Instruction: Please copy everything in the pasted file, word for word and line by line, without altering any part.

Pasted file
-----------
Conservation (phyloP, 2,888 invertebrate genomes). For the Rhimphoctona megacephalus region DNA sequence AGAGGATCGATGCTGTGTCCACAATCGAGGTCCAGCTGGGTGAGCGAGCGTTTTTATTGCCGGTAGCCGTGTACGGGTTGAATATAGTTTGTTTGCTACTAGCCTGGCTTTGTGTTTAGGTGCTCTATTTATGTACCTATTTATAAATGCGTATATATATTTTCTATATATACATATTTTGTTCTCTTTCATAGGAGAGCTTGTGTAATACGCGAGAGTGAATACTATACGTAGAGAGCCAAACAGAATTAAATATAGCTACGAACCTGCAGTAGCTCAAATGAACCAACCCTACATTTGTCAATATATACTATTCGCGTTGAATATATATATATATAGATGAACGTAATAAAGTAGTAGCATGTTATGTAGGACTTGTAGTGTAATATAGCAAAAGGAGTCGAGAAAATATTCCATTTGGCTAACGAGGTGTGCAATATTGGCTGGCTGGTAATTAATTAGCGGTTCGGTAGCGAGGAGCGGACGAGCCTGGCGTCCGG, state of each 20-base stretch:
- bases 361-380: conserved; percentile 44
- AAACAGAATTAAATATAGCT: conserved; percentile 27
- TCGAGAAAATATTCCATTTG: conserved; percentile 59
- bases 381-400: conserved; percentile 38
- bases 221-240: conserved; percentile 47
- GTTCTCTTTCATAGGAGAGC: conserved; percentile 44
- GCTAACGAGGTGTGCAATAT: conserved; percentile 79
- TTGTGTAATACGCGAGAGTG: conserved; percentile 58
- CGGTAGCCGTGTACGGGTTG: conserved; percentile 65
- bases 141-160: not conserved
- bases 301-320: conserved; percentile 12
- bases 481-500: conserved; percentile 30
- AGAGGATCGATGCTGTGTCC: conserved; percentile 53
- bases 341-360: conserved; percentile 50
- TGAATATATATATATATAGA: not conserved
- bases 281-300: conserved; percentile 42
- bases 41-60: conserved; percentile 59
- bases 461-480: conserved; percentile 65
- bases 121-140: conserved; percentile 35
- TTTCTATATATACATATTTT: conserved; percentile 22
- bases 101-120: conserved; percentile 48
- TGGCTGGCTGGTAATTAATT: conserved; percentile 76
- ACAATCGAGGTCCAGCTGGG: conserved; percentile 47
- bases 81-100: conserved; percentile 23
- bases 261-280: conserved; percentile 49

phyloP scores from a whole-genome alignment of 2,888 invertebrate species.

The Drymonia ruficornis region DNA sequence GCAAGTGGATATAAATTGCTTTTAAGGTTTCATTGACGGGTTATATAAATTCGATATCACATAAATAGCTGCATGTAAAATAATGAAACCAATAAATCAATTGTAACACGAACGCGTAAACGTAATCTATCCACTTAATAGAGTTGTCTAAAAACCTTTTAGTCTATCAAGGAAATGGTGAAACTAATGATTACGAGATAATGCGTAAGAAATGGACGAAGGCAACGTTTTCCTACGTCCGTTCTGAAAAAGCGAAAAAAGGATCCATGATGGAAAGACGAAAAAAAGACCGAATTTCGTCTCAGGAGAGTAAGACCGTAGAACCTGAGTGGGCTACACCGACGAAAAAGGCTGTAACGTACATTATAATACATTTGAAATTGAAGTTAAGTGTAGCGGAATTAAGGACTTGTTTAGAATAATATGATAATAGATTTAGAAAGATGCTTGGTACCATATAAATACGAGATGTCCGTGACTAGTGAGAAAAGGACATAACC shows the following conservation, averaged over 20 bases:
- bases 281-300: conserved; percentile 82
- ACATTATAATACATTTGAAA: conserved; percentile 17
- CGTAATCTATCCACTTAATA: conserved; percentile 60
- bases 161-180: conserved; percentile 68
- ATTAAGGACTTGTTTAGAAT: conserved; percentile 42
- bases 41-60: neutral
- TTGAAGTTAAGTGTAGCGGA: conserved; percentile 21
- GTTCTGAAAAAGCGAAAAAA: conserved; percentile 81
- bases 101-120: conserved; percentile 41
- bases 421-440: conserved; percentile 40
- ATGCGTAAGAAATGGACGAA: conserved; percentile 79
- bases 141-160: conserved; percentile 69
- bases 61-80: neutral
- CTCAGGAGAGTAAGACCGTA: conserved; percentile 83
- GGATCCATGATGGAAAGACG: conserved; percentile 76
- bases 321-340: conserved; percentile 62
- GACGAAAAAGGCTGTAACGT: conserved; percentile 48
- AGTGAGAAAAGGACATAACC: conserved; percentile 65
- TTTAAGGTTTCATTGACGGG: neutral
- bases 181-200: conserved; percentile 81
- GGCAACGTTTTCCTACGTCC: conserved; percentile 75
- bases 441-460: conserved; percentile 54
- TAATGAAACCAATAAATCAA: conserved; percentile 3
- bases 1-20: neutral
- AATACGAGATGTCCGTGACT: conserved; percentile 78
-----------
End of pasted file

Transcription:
Conservation (phyloP, 2,888 invertebrate genomes). For the Rhimphoctona megacephalus region DNA sequence AGAGGATCGATGCTGTGTCCACAATCGAGGTCCAGCTGGGTGAGCGAGCGTTTTTATTGCCGGTAGCCGTGTACGGGTTGAATATAGTTTGTTTGCTACTAGCCTGGCTTTGTGTTTAGGTGCTCTATTTATGTACCTATTTATAAATGCGTATATATATTTTCTATATATACATATTTTGTTCTCTTTCATAGGAGAGCTTGTGTAATACGCGAGAGTGAATACTATACGTAGAGAGCCAAACAGAATTAAATATAGCTACGAACCTGCAGTAGCTCAAATGAACCAACCCTACATTTGTCAATATATACTATTCGCGTTGAATATATATATATATAGATGAACGTAATAAAGTAGTAGCATGTTATGTAGGACTTGTAGTGTAATATAGCAAAAGGAGTCGAGAAAATATTCCATTTGGCTAACGAGGTGTGCAATATTGGCTGGCTGGTAATTAATTAGCGGTTCGGTAGCGAGGAGCGGACGAGCCTGGCGTCCGG, state of each 20-base stretch:
- bases 361-380: conserved; percentile 44
- AAACAGAATTAAATATAGCT: conserved; percentile 27
- TCGAGAAAATATTCCATTTG: conserved; percentile 59
- bases 381-400: conserved; percentile 38
- bases 221-240: conserved; percentile 47
- GTTCTCTTTCATAGGAGAGC: conserved; percentile 44
- GCTAACGAGGTGTGCAATAT: conserved; percentile 79
- TTGTGTAATACGCGAGAGTG: conserved; percentile 58
- CGGTAGCCGTGTACGGGTTG: conserved; percentile 65
- bases 141-160: not conserved
- bases 301-320: conserved; percentile 12
- bases 481-500: conserved; percentile 30
- AGAGGATCGATGCTGTGTCC: conserved; percentile 53
- bases 341-360: conserved; percentile 50
- TGAATATATATATATATAGA: not conserved
- bases 281-300: conserved; percentile 42
- bases 41-60: conserved; percentile 59
- bases 461-480: conserved; percentile 65
- bases 121-140: conserved; percentile 35
- TTTCTATATATACATATTTT: conserved; percentile 22
- bases 101-120: conserved; percentile 48
- TGGCTGGCTGGTAATTAATT: conserved; percentile 76
- ACAATCGAGGTCCAGCTGGG: conserved; percentile 47
- bases 81-100: conserved; percentile 23
- bases 261-280: conserved; percentile 49

phyloP scores from a whole-genome alignment of 2,888 invertebrate species.

The Drymonia ruficornis region DNA sequence GCAAGTGGATATAAATTGCTTTTAAGGTTTCATTGACGGGTTATATAAATTCGATATCACATAAATAGCTGCATGTAAAATAATGAAACCAATAAATCAATTGTAACACGAACGCGTAAACGTAATCTATCCACTTAATAGAGTTGTCTAAAAACCTTTTAGTCTATCAAGGAAATGGTGAAACTAATGATTACGAGATAATGCGTAAGAAATGGACGAAGGCAACGTTTTCCTACGTCCGTTCTGAAAAAGCGAAAAAAGGATCCATGATGGAAAGACGAAAAAAAGACCGAATTTCGTCTCAGGAGAGTAAGACCGTAGAACCTGAGTGGGCTACACCGACGAAAAAGGCTGTAACGTACATTATAATACATTTGAAATTGAAGTTAAGTGTAGCGGAATTAAGGACTTGTTTAGAATAATATGATAATAGATTTAGAAAGATGCTTGGTACCATATAAATACGAGATGTCCGTGACTAGTGAGAAAAGGACATAACC shows the following conservation, averaged over 20 bases:
- bases 281-300: conserved; percentile 82
- ACATTATAATACATTTGAAA: conserved; percentile 17
- CGTAATCTATCCACTTAATA: conserved; percentile 60
- bases 161-180: conserved; percentile 68
- ATTAAGGACTTGTTTAGAAT: conserved; percentile 42
- bases 41-60: neutral
- TTGAAGTTAAGTGTAGCGGA: conserved; percentile 21
- GTTCTGAAAAAGCGAAAAAA: conserved; percentile 81
- bases 101-120: conserved; percentile 41
- bases 421-440: conserved; percentile 40
- ATGCGTAAGAAATGGACGAA: conserved; percentile 79
- bases 141-160: conserved; percentile 69
- bases 61-80: neutral
- CTCAGGAGAGTAAGACCGTA: conserved; percentile 83
- GGATCCATGATGGAAAGACG: conserved; percentile 76
- bases 321-340: conserved; percentile 62
- GACGAAAAAGGCTGTAACGT: conserved; percentile 48
- AGTGAGAAAAGGACATAACC: conserved; percentile 65
- TTTAAGGTTTCATTGACGGG: neutral
- bases 181-200: conserved; percentile 81
- GGCAACGTTTTCCTACGTCC: conserved; percentile 75
- bases 441-460: conserved; percentile 54
- TAATGAAACCAATAAATCAA: conserved; percentile 3
- bases 1-20: neutral
- AATACGAGATGTCCGTGACT: conserved; percentile 78